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Living Separate Lives "Together"
When advanced care means living apart
from your spouse

by Kristine Dwyer, Staff Writer

(Page 1 of 4)

Marriages that last for a lifetime are rare and precious. Older couples have experienced joys, weathered many storms and have endured the tests of time. Understandably, the impact on the marriage relationship can be overwhelming when advanced care forces one spouse to move to a care facility, causing a separation.

Most caregivers strive to keep their loved one at home for as long as possible, yet that fateful day may come when long-term care is unavoidable. This most often happens when a spouse’s safety and medical needs have reached an unmanageable level or the caregivers own health and well-being have become jeopardized. Initially, the difficult decision to move a loved one may be taken out of the caregiver’s hands by either the physician or other family members. Oftentimes caregivers find themselves relieved to have been spared from making this unthinkable decision. Nonetheless, facing this day of change takes great courage, strength and many adjustments.

The Struggle of Separating

Betty and John were married 57 years when John fell and broke his hip. Following hip surgery, John went to the nursing home for routine therapy. A previous stroke at the age of 48 had significantly weakened his body; thus, he was now unable to rally and achieve mobility again. For the past 30 years, Betty had physically and emotionally stood by John through a myriad of serious and even life-threatening medical issues. Sadly, this final incident was the impetus for their physical separation and John would not be able to return home.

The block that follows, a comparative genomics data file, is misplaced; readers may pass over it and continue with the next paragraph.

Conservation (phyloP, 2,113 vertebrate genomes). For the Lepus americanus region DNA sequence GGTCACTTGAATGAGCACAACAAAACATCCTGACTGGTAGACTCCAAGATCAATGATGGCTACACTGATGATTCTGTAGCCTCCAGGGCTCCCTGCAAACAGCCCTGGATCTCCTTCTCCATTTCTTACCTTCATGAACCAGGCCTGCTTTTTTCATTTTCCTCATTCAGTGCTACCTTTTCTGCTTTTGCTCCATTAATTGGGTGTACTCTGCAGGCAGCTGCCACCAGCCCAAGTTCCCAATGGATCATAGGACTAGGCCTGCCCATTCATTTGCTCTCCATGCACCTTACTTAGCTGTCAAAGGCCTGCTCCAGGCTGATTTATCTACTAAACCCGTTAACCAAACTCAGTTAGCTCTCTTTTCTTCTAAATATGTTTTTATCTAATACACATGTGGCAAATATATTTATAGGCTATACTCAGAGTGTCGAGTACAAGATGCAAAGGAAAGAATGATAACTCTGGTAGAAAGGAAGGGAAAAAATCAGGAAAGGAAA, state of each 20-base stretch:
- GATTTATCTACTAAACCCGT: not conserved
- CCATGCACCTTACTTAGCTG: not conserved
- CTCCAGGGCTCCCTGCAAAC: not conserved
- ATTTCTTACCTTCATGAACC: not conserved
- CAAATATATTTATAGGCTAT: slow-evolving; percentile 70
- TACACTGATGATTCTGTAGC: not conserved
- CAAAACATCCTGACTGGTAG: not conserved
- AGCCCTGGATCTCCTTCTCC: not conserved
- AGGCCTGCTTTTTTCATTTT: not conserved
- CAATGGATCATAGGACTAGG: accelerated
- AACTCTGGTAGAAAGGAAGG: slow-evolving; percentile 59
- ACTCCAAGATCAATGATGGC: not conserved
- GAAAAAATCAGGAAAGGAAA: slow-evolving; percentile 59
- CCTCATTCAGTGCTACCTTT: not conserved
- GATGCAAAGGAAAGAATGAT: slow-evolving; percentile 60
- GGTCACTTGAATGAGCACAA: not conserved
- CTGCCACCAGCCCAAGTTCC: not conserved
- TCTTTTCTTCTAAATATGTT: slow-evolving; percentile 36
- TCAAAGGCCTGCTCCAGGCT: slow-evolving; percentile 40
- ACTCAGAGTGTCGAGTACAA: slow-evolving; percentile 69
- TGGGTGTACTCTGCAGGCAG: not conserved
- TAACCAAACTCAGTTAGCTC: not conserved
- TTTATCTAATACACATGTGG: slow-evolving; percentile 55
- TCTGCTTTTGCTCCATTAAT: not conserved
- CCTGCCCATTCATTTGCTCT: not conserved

Arnie and Jean were best friends and were married for over 50 years when Jean began to show signs of Alzheimer’s disease. Arnie faithfully cared for her over the next three years. Then a 24-hour vigilance began when Jean became incontinent, would not sleep through the night and began wandering away from the house. Arnie brought her to the hospital and, upon evaluation, she was transferred to an assisted living facility with a security system for her safety.
The ravages of Alzheimer’s disease also separated Nancy and Jim who had been married for 48 years. Jim paced the floor and attempted to leave their apartment every day to catch a ride to “go home.” When his behavior could no longer be redirected, Jim had to be moved to a local assisted living home where he received 24-hour supervision.
These spouses faced an unwanted separation when their loved one needed full-time care and could not safely remain at home. All three are now on a new journey, facing this time of transition, adjusting to living alone and seeking optimism for their futures.

The First Months

Caregiving can end so abruptly that the caregivers are overwhelmed by the drastic changes. Living in “limbo” apart from a lifemate can be one of the most difficult events that couples will ever face. This time of transition may be met with both resistance and acceptance. Life as they know it has ended and a new chapter is unfolding with each day. The marriage is strongly impacted and couples face many struggles and challenges, especially in the first few months.


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